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MPs and mayor of London criticise change in Eurostar bike policy

Boris Johnson describes requirement for all bikes to be boxed as ‘a backward step’

Boris Johnson and MPs from the all party parliamentary cycling group (APPCG) have joined thousands of people in writing to Eurostar to complain about its change in policy regarding the transportation of bikes. Cyclists could previously take a complete bicycle on board for a £30 fee, but citing a lack of space, the company now says that all bikes must be bagged or boxed.

In most cases, this means dismantling the bike – something the European Cyclists' Federation (ECF) describes as ‘extremely inconvenient’. After questioned the maximum size of bike box permitted – which was smaller than any we have tested – Eurostar scrapped its size restrictions. Nevertheless, bikes will still need to be dismantled and packed away.

Earlier this week, national cycling charity CTC urged cyclists to write to Eurostar over the issue and so far, more than 7,300 people have done so. This includes Boris Johnson. The Guardian reports the mayor of London as saying: “I am writing to Eurostar asking them not to end their simple, effective bike carriage service ‎used by thousands a year. It is a backward step, ‎which undermines Eurostar’s green pretensions.”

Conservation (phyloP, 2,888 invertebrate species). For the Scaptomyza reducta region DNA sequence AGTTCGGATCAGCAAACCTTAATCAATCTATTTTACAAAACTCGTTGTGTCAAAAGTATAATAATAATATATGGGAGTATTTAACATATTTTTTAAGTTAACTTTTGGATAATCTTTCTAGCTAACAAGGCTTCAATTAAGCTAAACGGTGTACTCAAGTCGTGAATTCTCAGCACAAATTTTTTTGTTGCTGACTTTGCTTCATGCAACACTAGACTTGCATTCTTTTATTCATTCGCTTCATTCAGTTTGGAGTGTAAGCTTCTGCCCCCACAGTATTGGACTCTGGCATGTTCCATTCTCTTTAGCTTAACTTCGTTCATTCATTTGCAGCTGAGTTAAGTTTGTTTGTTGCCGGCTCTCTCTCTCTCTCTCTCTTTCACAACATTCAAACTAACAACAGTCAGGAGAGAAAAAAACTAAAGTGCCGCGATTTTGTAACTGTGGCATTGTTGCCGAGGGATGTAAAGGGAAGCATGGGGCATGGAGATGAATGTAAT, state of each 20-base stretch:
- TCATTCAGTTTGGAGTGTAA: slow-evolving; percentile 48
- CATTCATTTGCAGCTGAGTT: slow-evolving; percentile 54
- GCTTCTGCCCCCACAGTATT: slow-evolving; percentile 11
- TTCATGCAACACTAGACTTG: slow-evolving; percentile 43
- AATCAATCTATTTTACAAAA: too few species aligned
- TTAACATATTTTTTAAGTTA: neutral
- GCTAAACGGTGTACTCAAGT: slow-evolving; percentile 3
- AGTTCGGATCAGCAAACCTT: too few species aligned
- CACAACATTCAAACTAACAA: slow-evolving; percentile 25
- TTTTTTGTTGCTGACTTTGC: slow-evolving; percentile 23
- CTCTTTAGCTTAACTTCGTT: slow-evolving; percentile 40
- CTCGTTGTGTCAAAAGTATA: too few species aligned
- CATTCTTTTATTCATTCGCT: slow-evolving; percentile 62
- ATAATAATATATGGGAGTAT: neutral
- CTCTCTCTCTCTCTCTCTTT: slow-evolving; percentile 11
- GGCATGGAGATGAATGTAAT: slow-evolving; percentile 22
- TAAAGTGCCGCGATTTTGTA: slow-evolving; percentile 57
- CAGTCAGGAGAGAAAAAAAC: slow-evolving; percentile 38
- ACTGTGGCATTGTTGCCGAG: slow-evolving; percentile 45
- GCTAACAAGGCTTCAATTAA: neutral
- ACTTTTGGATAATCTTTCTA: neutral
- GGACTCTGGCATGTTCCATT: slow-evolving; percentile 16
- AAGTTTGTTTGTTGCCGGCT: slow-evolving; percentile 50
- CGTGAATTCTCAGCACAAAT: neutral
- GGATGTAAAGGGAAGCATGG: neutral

Ruth Cadbury, co-chair of the APPCG, expanded on this, saying:

“Eurostar, as a self-avowed champion for sustainable transport, should be looking to make cycle-rail integration easier, not more difficult. As things currently stand they’re coming across as anti-cyclist.

“Across Europe we’re seeing high-speed rail accepting complete bikes, and here of course in the UK, there is no need to box up your wheels. Eurostar is bucking the trend and stepping back to the detriment of its cycling customers.”

Lord Berkeley, secretary of the APPCG, urged Eurostar to rethink their policy and find an amicable solution for all their users. “There are already enough inherent difficulties within the Eurostar service for those travelling with their cycle without these proposed changes making things more awkward,” he said.

CTC’s Sam Jones said he hoped Eurostar would be moved by the widespread public outcry and the concerns expressed by leading politicians. However, a spokesman said the company was still intending to make the change from the start of November.

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